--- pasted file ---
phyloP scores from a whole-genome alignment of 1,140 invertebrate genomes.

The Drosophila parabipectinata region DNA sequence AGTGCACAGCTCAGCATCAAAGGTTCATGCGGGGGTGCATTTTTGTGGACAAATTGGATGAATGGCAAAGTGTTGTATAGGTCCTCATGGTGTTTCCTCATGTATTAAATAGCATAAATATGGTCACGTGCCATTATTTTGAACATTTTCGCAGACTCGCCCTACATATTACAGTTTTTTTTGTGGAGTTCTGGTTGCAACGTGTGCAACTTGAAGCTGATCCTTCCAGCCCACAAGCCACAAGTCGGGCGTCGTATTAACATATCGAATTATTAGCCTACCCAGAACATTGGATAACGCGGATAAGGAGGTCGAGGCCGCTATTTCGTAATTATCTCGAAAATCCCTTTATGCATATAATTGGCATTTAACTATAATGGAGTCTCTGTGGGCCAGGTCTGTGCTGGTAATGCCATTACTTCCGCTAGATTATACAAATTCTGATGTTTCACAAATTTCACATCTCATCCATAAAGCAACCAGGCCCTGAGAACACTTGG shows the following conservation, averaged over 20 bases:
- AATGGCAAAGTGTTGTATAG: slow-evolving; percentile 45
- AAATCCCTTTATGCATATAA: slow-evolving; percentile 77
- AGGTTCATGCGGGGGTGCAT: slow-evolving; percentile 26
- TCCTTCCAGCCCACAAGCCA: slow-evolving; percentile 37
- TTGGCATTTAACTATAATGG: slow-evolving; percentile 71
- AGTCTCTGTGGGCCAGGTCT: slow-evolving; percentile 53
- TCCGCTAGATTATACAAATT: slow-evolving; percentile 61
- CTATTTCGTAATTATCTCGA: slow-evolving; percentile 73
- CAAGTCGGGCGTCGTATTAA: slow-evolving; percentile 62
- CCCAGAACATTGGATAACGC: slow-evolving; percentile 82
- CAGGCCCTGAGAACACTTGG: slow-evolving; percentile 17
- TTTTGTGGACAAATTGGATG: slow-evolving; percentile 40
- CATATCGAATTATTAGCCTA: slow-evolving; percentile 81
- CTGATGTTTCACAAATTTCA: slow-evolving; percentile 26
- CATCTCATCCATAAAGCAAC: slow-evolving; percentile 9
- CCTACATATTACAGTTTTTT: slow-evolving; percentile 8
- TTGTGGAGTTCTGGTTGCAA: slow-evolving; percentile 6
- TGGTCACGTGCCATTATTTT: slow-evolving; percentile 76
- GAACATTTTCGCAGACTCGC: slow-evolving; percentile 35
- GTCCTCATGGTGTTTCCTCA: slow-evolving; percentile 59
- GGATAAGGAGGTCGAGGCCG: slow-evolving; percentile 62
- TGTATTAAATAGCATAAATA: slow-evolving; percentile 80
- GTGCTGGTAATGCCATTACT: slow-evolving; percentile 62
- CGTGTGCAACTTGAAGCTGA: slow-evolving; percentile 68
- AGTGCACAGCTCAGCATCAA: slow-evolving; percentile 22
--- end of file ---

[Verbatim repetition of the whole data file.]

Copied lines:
phyloP scores from a whole-genome alignment of 1,140 invertebrate genomes.

The Drosophila parabipectinata region DNA sequence AGTGCACAGCTCAGCATCAAAGGTTCATGCGGGGGTGCATTTTTGTGGACAAATTGGATGAATGGCAAAGTGTTGTATAGGTCCTCATGGTGTTTCCTCATGTATTAAATAGCATAAATATGGTCACGTGCCATTATTTTGAACATTTTCGCAGACTCGCCCTACATATTACAGTTTTTTTTGTGGAGTTCTGGTTGCAACGTGTGCAACTTGAAGCTGATCCTTCCAGCCCACAAGCCACAAGTCGGGCGTCGTATTAACATATCGAATTATTAGCCTACCCAGAACATTGGATAACGCGGATAAGGAGGTCGAGGCCGCTATTTCGTAATTATCTCGAAAATCCCTTTATGCATATAATTGGCATTTAACTATAATGGAGTCTCTGTGGGCCAGGTCTGTGCTGGTAATGCCATTACTTCCGCTAGATTATACAAATTCTGATGTTTCACAAATTTCACATCTCATCCATAAAGCAACCAGGCCCTGAGAACACTTGG shows the following conservation, averaged over 20 bases:
- AATGGCAAAGTGTTGTATAG: slow-evolving; percentile 45
- AAATCCCTTTATGCATATAA: slow-evolving; percentile 77
- AGGTTCATGCGGGGGTGCAT: slow-evolving; percentile 26
- TCCTTCCAGCCCACAAGCCA: slow-evolving; percentile 37
- TTGGCATTTAACTATAATGG: slow-evolving; percentile 71
- AGTCTCTGTGGGCCAGGTCT: slow-evolving; percentile 53
- TCCGCTAGATTATACAAATT: slow-evolving; percentile 61
- CTATTTCGTAATTATCTCGA: slow-evolving; percentile 73
- CAAGTCGGGCGTCGTATTAA: slow-evolving; percentile 62
- CCCAGAACATTGGATAACGC: slow-evolving; percentile 82
- CAGGCCCTGAGAACACTTGG: slow-evolving; percentile 17
- TTTTGTGGACAAATTGGATG: slow-evolving; percentile 40
- CATATCGAATTATTAGCCTA: slow-evolving; percentile 81
- CTGATGTTTCACAAATTTCA: slow-evolving; percentile 26
- CATCTCATCCATAAAGCAAC: slow-evolving; percentile 9
- CCTACATATTACAGTTTTTT: slow-evolving; percentile 8
- TTGTGGAGTTCTGGTTGCAA: slow-evolving; percentile 6
- TGGTCACGTGCCATTATTTT: slow-evolving; percentile 76
- GAACATTTTCGCAGACTCGC: slow-evolving; percentile 35
- GTCCTCATGGTGTTTCCTCA: slow-evolving; percentile 59
- GGATAAGGAGGTCGAGGCCG: slow-evolving; percentile 62
- TGTATTAAATAGCATAAATA: slow-evolving; percentile 80
- GTGCTGGTAATGCCATTACT: slow-evolving; percentile 62
- CGTGTGCAACTTGAAGCTGA: slow-evolving; percentile 68
- AGTGCACAGCTCAGCATCAA: slow-evolving; percentile 22